How to Make a Plum Tree Bonsai
image by Fir0002, March 2005
You can enjoy the ancient art of bonsai as a long-term project by nurturing a plum tree bonsai. With plenty of rich soil, bonsai plum trees will flower and produce edible fruit that is slightly smaller than normal. The key elements of successful plum bonsai creation are in the planting, the wire training, the pruning, and the watering and fertilizing.
Choose a pot that is aesthetically pleasing to you and has a shape and color that complements the bonsai. The container can be made of untreated wood or clay and should have drainage holes. Standard fruiting bonsai trees should be grown in 12- to 15-gallon pots with for enough soil, water and nutrient retention to support the tree's flowering and fruiting.
Remove your new plum tree from its pot or packaging and clip off any damaged roots with clean sharp scissors and untangle the roots so they are free to grow outwards into the soil.
Fill your bonsai container halfway will soil. Hold the bonsai tree into the pot with the crown of the trunk at the level the soil will be when the bonsai is planted. Allow the roots to hang loosely. Fill soil in and around the roots to support them, and fill the container with soil up to the base of the trunk. Tamp down the soil around the roots with the palm of your hand to collapse any air pockets and ensure good root-to-soil contact. Water well.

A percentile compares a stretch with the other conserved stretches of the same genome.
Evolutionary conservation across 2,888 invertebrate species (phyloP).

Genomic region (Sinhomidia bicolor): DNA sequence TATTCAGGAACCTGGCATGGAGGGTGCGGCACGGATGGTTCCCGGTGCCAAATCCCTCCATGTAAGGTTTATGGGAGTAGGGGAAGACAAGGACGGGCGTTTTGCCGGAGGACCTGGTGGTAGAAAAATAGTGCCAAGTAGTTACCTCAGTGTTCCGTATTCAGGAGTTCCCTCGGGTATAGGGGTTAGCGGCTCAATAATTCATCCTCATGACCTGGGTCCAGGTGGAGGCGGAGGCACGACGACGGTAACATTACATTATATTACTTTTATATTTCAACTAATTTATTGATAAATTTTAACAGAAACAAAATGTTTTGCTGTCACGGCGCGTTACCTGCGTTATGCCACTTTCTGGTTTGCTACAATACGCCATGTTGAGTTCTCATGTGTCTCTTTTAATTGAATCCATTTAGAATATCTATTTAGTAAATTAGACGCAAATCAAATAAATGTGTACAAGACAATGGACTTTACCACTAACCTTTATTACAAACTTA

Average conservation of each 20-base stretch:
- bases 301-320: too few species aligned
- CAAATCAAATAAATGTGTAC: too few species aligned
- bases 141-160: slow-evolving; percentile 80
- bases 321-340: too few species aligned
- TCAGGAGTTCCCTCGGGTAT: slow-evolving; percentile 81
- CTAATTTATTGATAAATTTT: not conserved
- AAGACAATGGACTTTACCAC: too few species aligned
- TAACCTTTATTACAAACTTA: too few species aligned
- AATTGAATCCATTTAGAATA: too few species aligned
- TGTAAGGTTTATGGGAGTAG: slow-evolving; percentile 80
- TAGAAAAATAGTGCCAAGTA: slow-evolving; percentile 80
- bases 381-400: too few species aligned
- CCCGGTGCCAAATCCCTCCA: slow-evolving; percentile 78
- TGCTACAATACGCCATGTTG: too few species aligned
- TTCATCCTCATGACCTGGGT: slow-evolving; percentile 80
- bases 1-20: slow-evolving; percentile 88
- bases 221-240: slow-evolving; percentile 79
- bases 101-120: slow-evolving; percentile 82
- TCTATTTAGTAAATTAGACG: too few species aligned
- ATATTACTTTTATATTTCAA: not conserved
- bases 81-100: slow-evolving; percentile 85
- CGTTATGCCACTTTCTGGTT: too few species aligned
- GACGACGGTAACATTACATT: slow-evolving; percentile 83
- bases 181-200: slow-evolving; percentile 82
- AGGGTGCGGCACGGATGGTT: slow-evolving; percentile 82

Wire your plum tree for training in early Summer when its leaves have matured. Start winding your wire up from the base of the trunk, then the main branches, then the smaller branches and lastly the tips. Wind the wire at a 45-degree angle to the branch. Wrap snugly but not tightly; you want it to hold but not gouge into the bark.
Water your bonsai regularly so that the soil feels moist but not wet a inch or two down. Fertilize with a water soluble formula regularly according to the product's directions. Do not over fertilize; it will not speed the growth and may damage the roots.
Prune with an eye on the trunk, the main feature of the tree, and the larger branches in relation to the trunk. Leave any extra branches growing on weak areas of the trunk to strengthen those areas. Prune away any crossed, misdirected or damaged branches immediately. Always make pruning cuts consistent with the overall desired shape.